In the fairy tale, The Wolf of Tebron, Ruyah the wolf quotes G. K. Chesterton from his 1908 book Orthodoxy: “The mystic allows one thing to be mysterious and everything else becomes lucid.” In my study question in the back of the book, I ask, “If one allows for mystery in God, how does belief make everything in the world lucid?”
I realize this ventures into deep thinking, and two reviewers took offense at the idea that I was encouraging people to become “mystics” in the manner Chesterton is speaking of. And there’s the key: to understand what Chesterton means by this statement. We have one modern-day interpretation of the word, at least one meaning of the word mystic that strays into esoteric knowledge and spiritism. Of course, Chesterton would not, even a century ago, be encouraging Christians to follow that line of belief. So what was he talking about?
Chesterton has a terrific chapter in his book called “The Maniac,” where he explores what he feels truly defines someone sane as opposed to someone mad. “Mysticism keeps men sane. As long as you have mystery, you have health; when you destroy mystery you create morbidity. The ordinary man has always been sane because the ordinary man has always been a mystic. He has permitted the twilight. He has always had one foot in the earth and the other in fairyland. He has always left himself free to doubt his gods but (unlike the agnostic of today) free also to believe in them. He has always cared more for truth than for consistency. If he saw two truths that seemed to contradict each other, he would take the two truths and the contradiction along with them. Thus he has always believed that there was such a thing as fate, but such a thing as free will also. Thus he believed that children were indeed the kingdom of heaven, but nevertheless ought to be obedient to the kingdom of earth. It is exactly this balance of apparent contradictions that has been the whole buoyancy of the healthy man. The whole secret of mysticism is this: that man can understand everything by the help of what he does not understand… The morbid logician seeks to make everything lucid, and succeeds in making everything mysterious. The mystic allows one thing to be mysterious and everything else becomes lucid. The Christian permits free will to remain a sacred mystery . . . He puts the seed of dogma in a central darkness, but it branches forth in all directions with abounding natural health.”
I also love what he says further about the difference between the symbols of a circle (the Moon=lunacy) and the cross: “As we have taken the circle as the symbol of reason and madness, we may very well take the cross as the symbol at once of mystery and of health. Buddhism is centripetal, but Christianity is centrifugal; it breaks out. For the circle is perfect and infinite in its nature, but it is fixed forever in its size; it can never be larger or smaller. But the cross, though it has at its heart a collision and a contradiction, can extend its four arms for ever without altering its shape. Because it has a paradox at its centre it can grow without changing. The circle returns upon itself and is bound. The cross opens its arms to the four winds; it is a signpost for free travelers.”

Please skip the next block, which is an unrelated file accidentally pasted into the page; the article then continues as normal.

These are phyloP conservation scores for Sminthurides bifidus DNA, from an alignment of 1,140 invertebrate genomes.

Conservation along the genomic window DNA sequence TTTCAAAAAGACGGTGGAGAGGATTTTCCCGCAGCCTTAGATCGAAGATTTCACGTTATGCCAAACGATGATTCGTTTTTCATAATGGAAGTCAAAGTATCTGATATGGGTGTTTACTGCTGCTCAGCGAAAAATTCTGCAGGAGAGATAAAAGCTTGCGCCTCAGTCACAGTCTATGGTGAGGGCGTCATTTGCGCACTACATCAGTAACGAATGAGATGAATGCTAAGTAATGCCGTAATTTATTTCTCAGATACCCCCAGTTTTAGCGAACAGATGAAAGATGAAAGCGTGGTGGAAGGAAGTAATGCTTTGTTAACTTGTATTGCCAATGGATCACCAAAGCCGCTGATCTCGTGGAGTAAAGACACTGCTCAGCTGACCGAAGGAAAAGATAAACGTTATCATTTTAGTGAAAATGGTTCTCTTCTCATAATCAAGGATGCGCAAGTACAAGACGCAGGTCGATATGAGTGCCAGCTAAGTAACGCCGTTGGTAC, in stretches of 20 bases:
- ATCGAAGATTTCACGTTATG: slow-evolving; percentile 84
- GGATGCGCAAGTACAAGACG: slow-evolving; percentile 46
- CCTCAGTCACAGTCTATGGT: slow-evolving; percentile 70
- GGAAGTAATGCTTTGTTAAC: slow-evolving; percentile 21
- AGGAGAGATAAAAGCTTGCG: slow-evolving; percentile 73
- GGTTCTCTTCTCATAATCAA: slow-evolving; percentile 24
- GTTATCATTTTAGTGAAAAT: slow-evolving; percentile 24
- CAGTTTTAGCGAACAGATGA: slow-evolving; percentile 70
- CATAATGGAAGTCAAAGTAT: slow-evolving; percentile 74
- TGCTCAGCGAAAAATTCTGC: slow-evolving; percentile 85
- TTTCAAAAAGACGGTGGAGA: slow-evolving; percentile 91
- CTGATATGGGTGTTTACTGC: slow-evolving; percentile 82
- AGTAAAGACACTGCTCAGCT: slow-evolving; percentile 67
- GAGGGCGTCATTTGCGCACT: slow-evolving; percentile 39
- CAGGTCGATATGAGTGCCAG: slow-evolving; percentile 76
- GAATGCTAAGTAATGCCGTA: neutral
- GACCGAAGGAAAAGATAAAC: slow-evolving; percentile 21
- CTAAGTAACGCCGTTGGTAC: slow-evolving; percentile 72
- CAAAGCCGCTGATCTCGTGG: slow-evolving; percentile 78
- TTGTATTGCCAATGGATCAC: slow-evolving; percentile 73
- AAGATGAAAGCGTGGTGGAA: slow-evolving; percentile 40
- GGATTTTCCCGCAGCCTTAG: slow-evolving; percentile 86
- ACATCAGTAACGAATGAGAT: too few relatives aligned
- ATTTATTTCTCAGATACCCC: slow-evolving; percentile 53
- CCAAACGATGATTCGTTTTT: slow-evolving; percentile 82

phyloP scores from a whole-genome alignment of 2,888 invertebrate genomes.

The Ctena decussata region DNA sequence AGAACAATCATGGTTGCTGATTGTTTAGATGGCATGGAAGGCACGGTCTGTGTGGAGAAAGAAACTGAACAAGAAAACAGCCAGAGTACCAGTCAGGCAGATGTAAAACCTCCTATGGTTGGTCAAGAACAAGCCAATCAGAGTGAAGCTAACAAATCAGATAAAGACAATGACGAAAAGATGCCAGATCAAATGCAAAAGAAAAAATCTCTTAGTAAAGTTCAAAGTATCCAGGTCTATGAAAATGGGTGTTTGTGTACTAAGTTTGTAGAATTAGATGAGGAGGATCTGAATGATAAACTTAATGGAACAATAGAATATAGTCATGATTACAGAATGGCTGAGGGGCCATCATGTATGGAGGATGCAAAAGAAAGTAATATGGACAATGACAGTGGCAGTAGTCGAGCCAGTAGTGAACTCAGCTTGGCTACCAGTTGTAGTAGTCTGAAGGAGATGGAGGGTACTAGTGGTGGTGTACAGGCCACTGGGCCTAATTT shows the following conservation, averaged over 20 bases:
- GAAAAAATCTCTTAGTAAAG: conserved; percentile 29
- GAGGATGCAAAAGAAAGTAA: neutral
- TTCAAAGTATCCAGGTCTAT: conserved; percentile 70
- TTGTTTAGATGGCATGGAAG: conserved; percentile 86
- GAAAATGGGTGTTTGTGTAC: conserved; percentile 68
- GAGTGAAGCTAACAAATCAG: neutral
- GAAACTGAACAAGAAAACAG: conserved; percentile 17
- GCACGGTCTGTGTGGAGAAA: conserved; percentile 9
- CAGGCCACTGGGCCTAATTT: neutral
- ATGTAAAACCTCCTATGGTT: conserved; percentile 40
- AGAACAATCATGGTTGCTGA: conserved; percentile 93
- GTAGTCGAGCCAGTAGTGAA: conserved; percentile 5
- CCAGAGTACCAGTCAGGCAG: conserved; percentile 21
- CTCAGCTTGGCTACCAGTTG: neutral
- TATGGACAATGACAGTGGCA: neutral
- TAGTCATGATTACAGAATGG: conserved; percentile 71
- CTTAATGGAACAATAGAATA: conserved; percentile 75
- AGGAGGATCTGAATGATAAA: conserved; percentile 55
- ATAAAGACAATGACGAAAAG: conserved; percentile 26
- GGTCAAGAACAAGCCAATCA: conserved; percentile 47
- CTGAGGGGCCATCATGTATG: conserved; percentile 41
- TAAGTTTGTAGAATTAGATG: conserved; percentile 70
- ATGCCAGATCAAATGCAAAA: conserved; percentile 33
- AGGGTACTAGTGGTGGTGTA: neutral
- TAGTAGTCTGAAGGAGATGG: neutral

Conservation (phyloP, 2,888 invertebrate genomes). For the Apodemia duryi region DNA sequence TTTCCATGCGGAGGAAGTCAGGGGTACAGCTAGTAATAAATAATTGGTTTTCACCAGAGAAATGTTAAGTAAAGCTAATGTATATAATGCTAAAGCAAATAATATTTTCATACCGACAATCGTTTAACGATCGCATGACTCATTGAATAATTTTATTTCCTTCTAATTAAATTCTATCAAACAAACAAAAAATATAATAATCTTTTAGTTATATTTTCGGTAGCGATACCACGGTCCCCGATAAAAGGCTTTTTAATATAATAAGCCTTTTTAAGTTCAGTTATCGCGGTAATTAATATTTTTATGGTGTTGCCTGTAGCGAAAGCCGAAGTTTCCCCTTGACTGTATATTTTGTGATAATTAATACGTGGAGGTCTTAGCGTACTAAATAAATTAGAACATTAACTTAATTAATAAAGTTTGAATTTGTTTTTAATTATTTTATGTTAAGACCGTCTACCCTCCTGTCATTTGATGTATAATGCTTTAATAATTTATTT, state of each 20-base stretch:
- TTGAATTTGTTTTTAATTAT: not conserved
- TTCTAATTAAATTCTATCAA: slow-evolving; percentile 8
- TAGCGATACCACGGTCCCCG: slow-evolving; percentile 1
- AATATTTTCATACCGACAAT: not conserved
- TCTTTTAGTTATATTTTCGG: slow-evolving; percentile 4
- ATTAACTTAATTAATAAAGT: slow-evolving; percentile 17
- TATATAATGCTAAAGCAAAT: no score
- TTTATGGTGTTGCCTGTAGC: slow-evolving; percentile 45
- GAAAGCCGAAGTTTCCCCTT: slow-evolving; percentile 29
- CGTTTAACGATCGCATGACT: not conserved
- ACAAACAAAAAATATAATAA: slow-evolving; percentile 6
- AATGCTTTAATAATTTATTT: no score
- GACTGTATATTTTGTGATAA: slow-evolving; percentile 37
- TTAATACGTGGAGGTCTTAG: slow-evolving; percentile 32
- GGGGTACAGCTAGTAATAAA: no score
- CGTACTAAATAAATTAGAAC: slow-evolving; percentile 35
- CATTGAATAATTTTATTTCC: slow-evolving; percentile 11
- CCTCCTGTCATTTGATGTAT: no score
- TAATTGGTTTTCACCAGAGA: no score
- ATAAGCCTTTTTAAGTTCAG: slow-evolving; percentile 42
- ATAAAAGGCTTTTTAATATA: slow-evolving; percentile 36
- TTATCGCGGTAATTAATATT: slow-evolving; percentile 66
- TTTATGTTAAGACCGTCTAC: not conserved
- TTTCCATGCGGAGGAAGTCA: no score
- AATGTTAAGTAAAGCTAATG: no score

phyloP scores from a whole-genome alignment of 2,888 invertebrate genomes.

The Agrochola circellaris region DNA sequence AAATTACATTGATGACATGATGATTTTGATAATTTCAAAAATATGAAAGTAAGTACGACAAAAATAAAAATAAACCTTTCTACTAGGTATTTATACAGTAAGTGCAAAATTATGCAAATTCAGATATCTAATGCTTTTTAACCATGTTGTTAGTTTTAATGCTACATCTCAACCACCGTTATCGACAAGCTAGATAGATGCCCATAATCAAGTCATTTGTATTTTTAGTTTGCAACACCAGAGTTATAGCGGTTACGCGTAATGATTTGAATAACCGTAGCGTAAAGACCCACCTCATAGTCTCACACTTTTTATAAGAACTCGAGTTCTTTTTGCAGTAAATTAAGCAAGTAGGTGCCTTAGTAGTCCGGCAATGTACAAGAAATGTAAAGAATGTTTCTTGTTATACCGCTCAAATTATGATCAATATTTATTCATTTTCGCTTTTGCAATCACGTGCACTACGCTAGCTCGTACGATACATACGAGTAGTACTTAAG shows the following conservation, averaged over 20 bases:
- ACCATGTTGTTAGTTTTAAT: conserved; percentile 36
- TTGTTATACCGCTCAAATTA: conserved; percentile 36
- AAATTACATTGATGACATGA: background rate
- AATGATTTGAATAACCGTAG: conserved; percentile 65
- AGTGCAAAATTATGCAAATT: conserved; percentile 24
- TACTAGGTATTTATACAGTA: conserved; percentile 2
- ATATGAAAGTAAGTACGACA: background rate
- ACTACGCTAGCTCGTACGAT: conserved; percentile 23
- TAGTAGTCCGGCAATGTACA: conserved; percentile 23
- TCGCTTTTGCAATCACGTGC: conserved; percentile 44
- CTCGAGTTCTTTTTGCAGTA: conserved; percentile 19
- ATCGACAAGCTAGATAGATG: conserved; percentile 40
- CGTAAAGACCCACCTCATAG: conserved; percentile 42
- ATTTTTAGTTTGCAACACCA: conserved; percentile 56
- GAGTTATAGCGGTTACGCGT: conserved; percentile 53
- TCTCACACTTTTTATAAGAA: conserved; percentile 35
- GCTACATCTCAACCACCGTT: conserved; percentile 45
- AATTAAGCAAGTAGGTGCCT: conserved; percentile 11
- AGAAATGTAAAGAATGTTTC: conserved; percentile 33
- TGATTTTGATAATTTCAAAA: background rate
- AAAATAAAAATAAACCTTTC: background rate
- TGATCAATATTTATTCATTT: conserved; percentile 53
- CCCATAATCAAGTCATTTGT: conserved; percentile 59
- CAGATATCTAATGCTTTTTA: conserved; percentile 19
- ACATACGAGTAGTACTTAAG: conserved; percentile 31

Chesterton ends the chapter with words Ruyah quotes: “The moon is the mother of lunatics and has given to them all her name.”
These are deep forays into symbolism, but I am intrigued by them. I love the image of the cross extending in four cardinal directions and enwrapping the earth until all four arms return to the paradoxical center of collision and unity. I love Chesteron’s urging of us to become mystics (which Webster’s defines as “inducing a feeling of awe or wonder”). Why? In another place (and one of the themes of Wolf) he says “The riddles of God are more satisfying than the mysteries of man.” By allowing mystery in God, our not understanding everything about him but trusting in his sovereignty and majesty, we become lucid. By the light of Christ, we can see everything, understand everything. Not in the sense that we have every answer to every question. But since Jesus IS the answer to every important, mysterious question, we can all be mystics and allow that hazy reality be our clairty. We see through a glass darkly right now, only knowing in part, so the Bible says. But one day we will see all clearly as it will be revealed to us. Chesterton’s encouragement, then, for us is to embrace the mystery, to revel in it, knowing that God, through the cross, has enwrapped and embraced us in the mystery of Christ, and that–that alone–is what makes us sane and keeps all things lucid.